Mounting losses and mind-numbing land charges have been the common thread among public builders in their latest batch of earnings calls. As housing prices went from appreciating to declining, builders have worked round-the-clock with land sellers to renegotiate terms and pricing on building lots. Since land prices themselves have remained "sticky," some builders are admitting defeat and walking away, not just from communities that don't "pencil" profitably, but from entire markets. They just can't get land costs to align better with more modest operations and slower future growth.

AIN'T NO SUNSHINE: Columbus, Ohio, is one of several beleaguered markets across the United States where home builders are curbing operations. Photo: Stock.Xchng "We have evaluated the changing conditions in the home building industry and concluded that we have greater opportunities to execute our future growth strategy by redeploying resources to other operations," says Centex Corp. spokesperson Eric Bruner, in explanation of some of the No. 4-ranked home builder's recent pull-backs.

Centex announced that it will depart the Columbus, Ohio, market, and also confirmed that it is retrenching from operations in the North Carolina Piedmont Triad. Each market accounted for roughly 500 units in 2005. In June, Centex announced that it would build out current holdings in the Central Coast division, based in San Luis Obispo, Calif., without making further investments. In July, the company announced that the Reno, Nev., division will operate as a satellite of the Sacramento division as Centex continues to build out current holdings in the market.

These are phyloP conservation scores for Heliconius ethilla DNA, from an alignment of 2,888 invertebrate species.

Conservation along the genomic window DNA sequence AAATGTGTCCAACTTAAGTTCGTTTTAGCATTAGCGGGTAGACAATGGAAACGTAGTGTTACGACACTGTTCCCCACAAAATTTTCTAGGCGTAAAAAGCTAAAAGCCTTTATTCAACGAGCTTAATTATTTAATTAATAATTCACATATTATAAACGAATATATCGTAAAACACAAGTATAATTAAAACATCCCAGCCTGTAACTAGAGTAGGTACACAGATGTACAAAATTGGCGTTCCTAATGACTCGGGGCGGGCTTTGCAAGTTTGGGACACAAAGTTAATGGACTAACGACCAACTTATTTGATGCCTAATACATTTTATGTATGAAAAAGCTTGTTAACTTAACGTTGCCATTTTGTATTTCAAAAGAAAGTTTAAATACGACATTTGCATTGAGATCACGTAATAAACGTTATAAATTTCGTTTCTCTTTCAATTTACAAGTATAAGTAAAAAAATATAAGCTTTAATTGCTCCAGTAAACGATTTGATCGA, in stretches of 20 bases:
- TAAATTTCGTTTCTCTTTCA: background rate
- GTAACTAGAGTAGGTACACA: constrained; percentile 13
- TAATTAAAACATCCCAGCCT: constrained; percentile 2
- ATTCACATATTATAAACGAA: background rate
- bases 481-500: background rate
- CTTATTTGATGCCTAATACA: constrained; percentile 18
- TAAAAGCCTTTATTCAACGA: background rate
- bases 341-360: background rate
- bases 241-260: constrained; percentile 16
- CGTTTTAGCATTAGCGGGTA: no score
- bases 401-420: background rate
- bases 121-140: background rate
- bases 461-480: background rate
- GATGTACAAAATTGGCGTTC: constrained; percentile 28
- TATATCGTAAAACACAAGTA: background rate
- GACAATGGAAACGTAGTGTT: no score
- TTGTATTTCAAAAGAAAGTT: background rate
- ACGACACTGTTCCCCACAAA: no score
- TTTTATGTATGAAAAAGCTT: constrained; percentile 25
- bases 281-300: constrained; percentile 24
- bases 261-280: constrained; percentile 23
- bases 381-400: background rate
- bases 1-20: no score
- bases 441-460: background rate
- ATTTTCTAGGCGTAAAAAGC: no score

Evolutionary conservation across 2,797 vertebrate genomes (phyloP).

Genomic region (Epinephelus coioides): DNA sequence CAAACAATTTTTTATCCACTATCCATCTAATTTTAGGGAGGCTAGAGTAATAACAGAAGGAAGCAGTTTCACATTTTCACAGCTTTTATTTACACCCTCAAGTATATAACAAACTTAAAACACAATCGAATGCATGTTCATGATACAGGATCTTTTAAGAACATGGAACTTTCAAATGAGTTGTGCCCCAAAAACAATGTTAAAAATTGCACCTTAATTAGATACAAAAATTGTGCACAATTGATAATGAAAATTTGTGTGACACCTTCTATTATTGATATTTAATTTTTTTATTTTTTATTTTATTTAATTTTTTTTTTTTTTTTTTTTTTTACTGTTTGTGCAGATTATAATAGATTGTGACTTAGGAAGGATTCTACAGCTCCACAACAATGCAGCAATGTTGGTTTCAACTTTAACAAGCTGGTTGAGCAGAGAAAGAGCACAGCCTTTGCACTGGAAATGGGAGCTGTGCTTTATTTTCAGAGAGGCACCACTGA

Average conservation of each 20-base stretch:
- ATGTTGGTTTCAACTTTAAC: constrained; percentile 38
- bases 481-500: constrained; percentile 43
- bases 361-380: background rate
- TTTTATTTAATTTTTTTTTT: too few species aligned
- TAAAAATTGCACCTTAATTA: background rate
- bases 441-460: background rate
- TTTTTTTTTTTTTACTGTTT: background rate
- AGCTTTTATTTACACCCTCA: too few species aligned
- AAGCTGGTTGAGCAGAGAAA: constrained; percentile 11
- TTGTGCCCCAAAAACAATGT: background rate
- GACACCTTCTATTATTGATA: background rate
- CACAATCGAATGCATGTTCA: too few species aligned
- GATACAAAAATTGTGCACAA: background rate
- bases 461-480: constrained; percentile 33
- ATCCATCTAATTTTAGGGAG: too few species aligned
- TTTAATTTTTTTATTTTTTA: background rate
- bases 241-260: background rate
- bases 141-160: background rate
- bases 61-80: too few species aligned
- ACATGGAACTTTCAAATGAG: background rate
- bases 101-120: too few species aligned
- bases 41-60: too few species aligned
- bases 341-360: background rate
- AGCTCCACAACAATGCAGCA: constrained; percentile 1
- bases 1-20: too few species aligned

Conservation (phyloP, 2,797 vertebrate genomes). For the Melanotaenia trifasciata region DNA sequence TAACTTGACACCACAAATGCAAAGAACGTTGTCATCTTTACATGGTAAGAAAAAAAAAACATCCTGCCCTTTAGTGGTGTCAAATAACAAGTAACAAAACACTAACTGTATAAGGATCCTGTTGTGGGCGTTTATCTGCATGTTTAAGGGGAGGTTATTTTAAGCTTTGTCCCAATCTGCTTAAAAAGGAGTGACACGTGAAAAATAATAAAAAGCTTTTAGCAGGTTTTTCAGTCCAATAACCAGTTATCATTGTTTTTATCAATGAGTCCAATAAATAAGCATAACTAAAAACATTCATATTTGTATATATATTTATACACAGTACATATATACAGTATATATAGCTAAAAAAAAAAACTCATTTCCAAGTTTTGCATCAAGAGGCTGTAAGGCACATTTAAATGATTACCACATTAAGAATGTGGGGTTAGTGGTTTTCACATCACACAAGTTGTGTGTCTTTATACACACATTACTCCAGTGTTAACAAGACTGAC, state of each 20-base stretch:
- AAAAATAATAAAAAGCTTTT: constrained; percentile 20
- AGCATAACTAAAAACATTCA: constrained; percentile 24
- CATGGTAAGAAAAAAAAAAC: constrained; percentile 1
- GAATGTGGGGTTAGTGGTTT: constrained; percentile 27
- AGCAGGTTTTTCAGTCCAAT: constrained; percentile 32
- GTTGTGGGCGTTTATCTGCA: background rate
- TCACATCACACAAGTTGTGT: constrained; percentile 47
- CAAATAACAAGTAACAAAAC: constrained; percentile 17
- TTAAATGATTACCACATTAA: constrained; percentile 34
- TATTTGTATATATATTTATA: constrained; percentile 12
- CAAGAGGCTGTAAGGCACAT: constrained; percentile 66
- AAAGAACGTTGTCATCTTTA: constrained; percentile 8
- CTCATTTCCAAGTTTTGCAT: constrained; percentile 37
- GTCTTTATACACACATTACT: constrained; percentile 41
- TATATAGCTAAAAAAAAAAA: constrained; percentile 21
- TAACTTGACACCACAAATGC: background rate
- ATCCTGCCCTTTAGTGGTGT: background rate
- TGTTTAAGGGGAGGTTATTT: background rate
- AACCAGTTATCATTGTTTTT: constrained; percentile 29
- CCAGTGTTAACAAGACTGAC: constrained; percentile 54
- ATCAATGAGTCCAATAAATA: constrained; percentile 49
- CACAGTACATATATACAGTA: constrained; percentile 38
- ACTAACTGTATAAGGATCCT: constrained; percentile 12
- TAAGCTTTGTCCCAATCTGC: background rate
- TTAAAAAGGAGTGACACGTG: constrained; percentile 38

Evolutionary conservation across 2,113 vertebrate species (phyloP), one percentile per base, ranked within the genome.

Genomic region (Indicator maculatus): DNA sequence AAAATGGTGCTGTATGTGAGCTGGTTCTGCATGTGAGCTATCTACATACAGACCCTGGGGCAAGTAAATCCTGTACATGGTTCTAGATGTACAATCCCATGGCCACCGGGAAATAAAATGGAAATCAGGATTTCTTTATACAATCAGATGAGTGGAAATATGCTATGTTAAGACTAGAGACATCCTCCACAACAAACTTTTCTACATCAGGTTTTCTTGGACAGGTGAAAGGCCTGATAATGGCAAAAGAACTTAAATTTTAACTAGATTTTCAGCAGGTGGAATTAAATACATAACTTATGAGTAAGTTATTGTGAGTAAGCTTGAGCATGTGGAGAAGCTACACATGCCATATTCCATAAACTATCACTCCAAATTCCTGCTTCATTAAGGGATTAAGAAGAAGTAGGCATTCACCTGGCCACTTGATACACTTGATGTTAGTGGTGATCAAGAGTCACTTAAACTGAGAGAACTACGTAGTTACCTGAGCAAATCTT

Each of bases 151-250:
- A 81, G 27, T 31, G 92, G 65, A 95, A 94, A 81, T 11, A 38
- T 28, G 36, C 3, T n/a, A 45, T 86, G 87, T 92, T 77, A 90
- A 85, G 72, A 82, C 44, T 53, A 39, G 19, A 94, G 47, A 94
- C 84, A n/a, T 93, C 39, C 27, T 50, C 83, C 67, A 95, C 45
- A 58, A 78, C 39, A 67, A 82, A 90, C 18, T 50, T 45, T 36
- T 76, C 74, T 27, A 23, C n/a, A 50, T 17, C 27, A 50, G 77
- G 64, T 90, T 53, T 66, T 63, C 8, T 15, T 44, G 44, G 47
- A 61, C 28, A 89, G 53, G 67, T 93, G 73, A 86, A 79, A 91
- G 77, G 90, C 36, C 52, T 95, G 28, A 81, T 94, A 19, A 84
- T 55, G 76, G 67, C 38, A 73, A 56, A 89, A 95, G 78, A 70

California is also taking its toll on D.R. Horton. After years developing an expansion strategy that includes core and satellite operations aimed at widening its national presence, CEO Don Tomnitz confirms, "We are shrinking back in some areas of California. To date, we have not collapsed more than two or three of those [satellite operations]."

Certainly the largest builders have claimed–amid much debate–that their strength lies in their size and diversified footprint. So now that the retrenching has begun, what are the implications?

One possible realization: Unless critical mass extends across many geographies so that respectable performance can offset the terrible markets, it's not going to make enough difference. Perhaps what builders are beginning to recognize is that activity in the major markets is what will drive business going forward. Assuming this is true, the mid-cap and larger public builders likely have more geographic diversification than they need. Adding an incremental 500 units in Columbus, or even 900 units in a market such as St. Louis, is unlikely to make or break their business.

That being said, it's not such a big deal that builders are starting to pull out of markets on a tactical, one-off basis. Rather, the reasons they are pulling out may be of greater consequence. In some cases, being long and wrong on land isn't proving to be the only problem.